On the other hand, in a study conducted by Jaana Hietanen at al., a total of 77 patients recently operated for abdominal aortic aneurysm underwent biomicroscopy under pupillary dilatation to detect the presence of manifest and suspect deposits of exfoliation material. Manifest exfoliation was detected in 11 patients, five of whom were aged 60-69 years and six of whom were aged 70-79 years. Four patients had suspect exfoliation. The prevalence of exfoliation syndrome in patients operated for abdominal aortic aneurysm was similar to that in the general population of the same age in Finland. This finding did not support the proposed connection between PEX and abdominal aortic aneurysm  .
In a large-population study, Mitchell P at al. proposed that PEX was significantly associated with a history of angina or hypertension or a combined history of angina, acute myocardial infarction, or stroke  . In another study designed to investigate the prevalence of glaucoma and CAD in patients with cataract and PEX, Andrikopoulos GK at al. also found that PEX was positively associated with the risk for CAD among subjects 50 years or older  .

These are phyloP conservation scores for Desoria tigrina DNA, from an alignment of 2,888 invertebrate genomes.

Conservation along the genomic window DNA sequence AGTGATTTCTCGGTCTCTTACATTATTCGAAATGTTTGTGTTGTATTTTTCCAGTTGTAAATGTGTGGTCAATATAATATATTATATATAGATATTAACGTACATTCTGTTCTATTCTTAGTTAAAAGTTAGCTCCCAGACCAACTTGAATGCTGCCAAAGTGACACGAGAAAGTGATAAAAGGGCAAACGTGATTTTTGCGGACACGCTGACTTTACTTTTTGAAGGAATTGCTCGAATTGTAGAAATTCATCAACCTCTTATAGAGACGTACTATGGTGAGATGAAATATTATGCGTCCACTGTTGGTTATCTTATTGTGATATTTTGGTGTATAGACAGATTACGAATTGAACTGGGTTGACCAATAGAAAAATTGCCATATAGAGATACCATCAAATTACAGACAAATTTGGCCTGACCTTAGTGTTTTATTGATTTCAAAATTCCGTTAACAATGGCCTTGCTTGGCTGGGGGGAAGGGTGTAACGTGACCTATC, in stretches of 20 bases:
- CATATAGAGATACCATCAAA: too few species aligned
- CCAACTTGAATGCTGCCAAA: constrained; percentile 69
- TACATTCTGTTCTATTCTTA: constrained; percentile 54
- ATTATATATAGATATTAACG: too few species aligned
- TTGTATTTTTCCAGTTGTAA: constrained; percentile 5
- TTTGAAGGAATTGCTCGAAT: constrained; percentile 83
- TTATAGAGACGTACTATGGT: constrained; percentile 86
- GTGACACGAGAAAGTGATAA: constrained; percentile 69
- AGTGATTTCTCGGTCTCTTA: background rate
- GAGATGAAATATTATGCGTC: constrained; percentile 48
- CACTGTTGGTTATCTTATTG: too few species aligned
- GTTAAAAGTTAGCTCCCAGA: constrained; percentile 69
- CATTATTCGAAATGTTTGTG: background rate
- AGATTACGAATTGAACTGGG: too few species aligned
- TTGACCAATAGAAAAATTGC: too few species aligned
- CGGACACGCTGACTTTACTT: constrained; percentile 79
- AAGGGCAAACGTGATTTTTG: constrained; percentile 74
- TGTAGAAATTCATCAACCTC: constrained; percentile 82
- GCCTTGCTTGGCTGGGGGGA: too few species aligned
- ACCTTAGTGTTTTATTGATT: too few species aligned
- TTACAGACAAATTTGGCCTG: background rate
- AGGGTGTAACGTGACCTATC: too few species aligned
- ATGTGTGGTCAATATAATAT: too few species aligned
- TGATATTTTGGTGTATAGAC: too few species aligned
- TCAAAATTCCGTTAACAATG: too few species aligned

Nevertheless, there are also studies that have contrary results. Shrum KR et al. conducted a study to determine the association between ocular pseudoexfoliation and cardiovascular, cerebrovascular and all-cause mortality. 472 patients who were diagnosed with pseudoexfoliation syndrome or pseudoexfoliative glaucoma at Mayo Clinic from 1976 through 1995 were included in the study. No association was found between ocular pseudoexfoliation and cardiovascular or cerebrovascular mortality  .
Brajkovic et al. investigated the relationship between PEX and hypertension, CAD, arrthymia, diabetes and cerebrovascular accidents, and only arrhytmia was found to be higher in PEX patients. No relationship was found between PEX and mortality or other risk factors  . Again, in another study, no relationship was noted between PEX and mortality  . Interpretation of the results is somewhat compromised in these studies because the control group was generally formed by the population with vascular diseases. In some studies, non-invasive techniques were used to diagnose CAD in PEX patients.
In our study, the presence of PEX was studied in patients with or without CAD, aortic aneurysm or peripheral artery disease. As a result no significant relationship was found between PEX and CAD, aortic aneurysm or peripheral artery disease. PEX and CAD are part of degenerative processes related with aging. The previously found association between PEX and CAD could be the result of increased incidence of both with age. Further detailed study of elderly population may be needed as the presence of PEX is related only with elderly CAD patients in our study.
| Conclusion|| |
No significant relationship was found between PEX and CAD, aortic aneurysm or peripheral artery disease. Further extended study in elderly population may yield more valuable results relating PEX and CAD.
| References|| |
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[Figure 1], [Figure 2]
[Table 1], [Table 2], [Table 3]